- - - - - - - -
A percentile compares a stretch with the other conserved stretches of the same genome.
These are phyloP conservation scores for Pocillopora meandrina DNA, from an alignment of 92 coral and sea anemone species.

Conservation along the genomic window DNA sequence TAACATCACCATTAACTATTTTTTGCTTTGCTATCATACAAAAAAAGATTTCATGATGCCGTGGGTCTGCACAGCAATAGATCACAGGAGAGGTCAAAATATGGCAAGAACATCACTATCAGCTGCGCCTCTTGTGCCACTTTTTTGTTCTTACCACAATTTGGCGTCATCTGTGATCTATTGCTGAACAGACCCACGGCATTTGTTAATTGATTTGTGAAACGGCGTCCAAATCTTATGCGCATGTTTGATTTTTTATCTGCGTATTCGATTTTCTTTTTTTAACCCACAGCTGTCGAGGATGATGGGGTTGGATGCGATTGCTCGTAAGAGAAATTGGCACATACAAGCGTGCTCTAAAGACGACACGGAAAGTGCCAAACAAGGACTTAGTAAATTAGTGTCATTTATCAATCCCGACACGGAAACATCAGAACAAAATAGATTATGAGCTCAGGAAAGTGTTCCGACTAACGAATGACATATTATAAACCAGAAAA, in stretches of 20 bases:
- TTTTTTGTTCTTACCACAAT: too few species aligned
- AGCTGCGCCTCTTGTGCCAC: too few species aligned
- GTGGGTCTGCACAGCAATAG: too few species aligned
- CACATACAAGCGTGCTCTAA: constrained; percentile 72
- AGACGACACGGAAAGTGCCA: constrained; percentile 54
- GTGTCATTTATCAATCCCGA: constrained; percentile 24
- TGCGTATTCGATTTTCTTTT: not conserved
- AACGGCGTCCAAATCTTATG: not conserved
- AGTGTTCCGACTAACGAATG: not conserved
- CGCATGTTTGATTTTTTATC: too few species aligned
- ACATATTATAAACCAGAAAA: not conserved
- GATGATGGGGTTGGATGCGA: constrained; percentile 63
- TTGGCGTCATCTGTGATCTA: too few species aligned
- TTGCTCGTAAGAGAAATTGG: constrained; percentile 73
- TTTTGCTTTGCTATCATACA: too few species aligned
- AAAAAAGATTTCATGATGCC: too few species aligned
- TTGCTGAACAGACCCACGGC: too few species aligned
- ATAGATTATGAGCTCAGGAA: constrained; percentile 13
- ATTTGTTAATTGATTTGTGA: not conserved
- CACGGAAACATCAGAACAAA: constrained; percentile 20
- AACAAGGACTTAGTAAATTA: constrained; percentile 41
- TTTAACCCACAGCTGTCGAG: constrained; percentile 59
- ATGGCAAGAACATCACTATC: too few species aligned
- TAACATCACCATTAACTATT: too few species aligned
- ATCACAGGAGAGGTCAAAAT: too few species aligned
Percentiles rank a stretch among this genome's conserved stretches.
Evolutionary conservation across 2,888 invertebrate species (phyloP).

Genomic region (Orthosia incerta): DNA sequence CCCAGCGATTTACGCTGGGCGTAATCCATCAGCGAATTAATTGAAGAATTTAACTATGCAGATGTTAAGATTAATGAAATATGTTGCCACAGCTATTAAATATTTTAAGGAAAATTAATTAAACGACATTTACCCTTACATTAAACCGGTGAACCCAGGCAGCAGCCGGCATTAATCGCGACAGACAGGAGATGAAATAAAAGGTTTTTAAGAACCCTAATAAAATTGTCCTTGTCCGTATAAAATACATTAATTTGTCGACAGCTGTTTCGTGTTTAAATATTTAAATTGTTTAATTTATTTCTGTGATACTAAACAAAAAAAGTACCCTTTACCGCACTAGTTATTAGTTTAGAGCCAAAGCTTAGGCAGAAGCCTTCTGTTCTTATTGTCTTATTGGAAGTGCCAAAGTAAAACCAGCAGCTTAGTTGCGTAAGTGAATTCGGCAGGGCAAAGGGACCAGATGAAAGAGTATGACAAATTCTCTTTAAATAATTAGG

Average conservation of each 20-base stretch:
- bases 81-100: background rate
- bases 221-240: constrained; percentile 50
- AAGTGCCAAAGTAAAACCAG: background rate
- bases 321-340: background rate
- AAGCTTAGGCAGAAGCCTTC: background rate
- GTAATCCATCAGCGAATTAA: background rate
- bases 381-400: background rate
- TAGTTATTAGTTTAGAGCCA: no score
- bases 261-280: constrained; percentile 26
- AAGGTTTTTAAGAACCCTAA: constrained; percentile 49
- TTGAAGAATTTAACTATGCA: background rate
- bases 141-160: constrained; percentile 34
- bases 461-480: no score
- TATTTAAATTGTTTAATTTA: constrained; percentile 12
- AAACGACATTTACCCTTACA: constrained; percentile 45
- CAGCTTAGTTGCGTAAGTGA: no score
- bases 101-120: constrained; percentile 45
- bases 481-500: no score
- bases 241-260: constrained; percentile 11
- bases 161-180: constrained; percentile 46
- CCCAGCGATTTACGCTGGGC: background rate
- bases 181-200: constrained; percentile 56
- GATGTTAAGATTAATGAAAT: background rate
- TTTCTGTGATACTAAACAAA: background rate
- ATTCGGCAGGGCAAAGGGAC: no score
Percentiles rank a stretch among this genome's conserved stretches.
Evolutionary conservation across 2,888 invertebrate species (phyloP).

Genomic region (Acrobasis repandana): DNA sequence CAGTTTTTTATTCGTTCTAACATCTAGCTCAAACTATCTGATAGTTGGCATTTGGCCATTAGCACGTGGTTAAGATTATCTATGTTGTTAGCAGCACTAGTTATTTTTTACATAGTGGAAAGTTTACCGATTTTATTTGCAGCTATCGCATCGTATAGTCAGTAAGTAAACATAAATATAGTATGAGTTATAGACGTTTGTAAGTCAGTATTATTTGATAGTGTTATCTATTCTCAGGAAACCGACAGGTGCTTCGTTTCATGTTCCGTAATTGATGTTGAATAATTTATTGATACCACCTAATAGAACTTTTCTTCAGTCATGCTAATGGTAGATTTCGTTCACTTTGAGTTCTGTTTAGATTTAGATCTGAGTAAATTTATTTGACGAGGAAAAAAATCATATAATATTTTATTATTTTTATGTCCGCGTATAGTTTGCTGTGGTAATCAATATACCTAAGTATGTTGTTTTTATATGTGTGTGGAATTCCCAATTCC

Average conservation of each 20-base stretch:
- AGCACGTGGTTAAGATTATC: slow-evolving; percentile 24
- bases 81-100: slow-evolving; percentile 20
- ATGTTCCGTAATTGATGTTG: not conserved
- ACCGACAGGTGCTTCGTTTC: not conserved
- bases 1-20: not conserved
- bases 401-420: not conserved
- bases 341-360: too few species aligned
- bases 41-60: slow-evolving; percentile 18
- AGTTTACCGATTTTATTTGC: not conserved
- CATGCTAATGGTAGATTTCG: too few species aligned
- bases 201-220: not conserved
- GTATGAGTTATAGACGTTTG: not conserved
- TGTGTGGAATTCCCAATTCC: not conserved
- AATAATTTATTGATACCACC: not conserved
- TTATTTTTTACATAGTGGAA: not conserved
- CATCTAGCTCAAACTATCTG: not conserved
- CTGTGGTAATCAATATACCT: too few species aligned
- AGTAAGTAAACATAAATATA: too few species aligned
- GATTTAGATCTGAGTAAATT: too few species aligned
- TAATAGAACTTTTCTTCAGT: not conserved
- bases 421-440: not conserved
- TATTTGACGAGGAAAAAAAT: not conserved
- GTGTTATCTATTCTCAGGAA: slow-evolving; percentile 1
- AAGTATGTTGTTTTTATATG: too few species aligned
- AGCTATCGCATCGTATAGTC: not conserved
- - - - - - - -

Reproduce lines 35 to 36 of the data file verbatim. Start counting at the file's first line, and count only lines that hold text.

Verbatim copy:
- AAGTGCCAAAGTAAAACCAG: background rate
- bases 321-340: background rate